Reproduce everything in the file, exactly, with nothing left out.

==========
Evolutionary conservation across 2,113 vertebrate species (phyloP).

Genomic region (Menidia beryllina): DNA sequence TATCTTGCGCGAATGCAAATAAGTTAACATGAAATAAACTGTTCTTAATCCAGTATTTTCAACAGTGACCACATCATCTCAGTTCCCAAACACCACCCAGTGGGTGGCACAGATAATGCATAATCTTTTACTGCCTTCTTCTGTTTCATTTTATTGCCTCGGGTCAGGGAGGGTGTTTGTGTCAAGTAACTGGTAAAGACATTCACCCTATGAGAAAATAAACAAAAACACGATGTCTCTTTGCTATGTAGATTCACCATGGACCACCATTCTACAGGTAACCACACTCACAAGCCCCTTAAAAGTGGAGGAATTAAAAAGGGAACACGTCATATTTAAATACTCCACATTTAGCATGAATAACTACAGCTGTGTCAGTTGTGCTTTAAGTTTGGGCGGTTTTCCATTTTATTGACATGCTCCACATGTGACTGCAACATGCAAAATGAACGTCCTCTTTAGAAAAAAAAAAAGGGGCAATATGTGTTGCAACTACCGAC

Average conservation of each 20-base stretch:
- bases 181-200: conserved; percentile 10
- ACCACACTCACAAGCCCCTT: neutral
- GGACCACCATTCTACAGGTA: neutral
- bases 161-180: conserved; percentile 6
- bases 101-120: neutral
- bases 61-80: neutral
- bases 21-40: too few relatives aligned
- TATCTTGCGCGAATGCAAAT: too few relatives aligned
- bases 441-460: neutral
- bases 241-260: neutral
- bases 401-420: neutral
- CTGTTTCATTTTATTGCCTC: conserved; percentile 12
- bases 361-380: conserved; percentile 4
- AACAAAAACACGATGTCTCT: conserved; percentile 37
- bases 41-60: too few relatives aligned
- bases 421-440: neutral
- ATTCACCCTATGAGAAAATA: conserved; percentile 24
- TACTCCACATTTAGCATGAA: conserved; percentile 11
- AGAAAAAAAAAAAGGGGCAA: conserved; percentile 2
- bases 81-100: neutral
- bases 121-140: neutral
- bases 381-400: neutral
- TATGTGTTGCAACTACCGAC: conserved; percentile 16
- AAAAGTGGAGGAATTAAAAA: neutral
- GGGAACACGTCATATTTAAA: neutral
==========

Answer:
Evolutionary conservation across 2,113 vertebrate species (phyloP).

Genomic region (Menidia beryllina): DNA sequence TATCTTGCGCGAATGCAAATAAGTTAACATGAAATAAACTGTTCTTAATCCAGTATTTTCAACAGTGACCACATCATCTCAGTTCCCAAACACCACCCAGTGGGTGGCACAGATAATGCATAATCTTTTACTGCCTTCTTCTGTTTCATTTTATTGCCTCGGGTCAGGGAGGGTGTTTGTGTCAAGTAACTGGTAAAGACATTCACCCTATGAGAAAATAAACAAAAACACGATGTCTCTTTGCTATGTAGATTCACCATGGACCACCATTCTACAGGTAACCACACTCACAAGCCCCTTAAAAGTGGAGGAATTAAAAAGGGAACACGTCATATTTAAATACTCCACATTTAGCATGAATAACTACAGCTGTGTCAGTTGTGCTTTAAGTTTGGGCGGTTTTCCATTTTATTGACATGCTCCACATGTGACTGCAACATGCAAAATGAACGTCCTCTTTAGAAAAAAAAAAAGGGGCAATATGTGTTGCAACTACCGAC

Average conservation of each 20-base stretch:
- bases 181-200: conserved; percentile 10
- ACCACACTCACAAGCCCCTT: neutral
- GGACCACCATTCTACAGGTA: neutral
- bases 161-180: conserved; percentile 6
- bases 101-120: neutral
- bases 61-80: neutral
- bases 21-40: too few relatives aligned
- TATCTTGCGCGAATGCAAAT: too few relatives aligned
- bases 441-460: neutral
- bases 241-260: neutral
- bases 401-420: neutral
- CTGTTTCATTTTATTGCCTC: conserved; percentile 12
- bases 361-380: conserved; percentile 4
- AACAAAAACACGATGTCTCT: conserved; percentile 37
- bases 41-60: too few relatives aligned
- bases 421-440: neutral
- ATTCACCCTATGAGAAAATA: conserved; percentile 24
- TACTCCACATTTAGCATGAA: conserved; percentile 11
- AGAAAAAAAAAAAGGGGCAA: conserved; percentile 2
- bases 81-100: neutral
- bases 121-140: neutral
- bases 381-400: neutral
- TATGTGTTGCAACTACCGAC: conserved; percentile 16
- AAAAGTGGAGGAATTAAAAA: neutral
- GGGAACACGTCATATTTAAA: neutral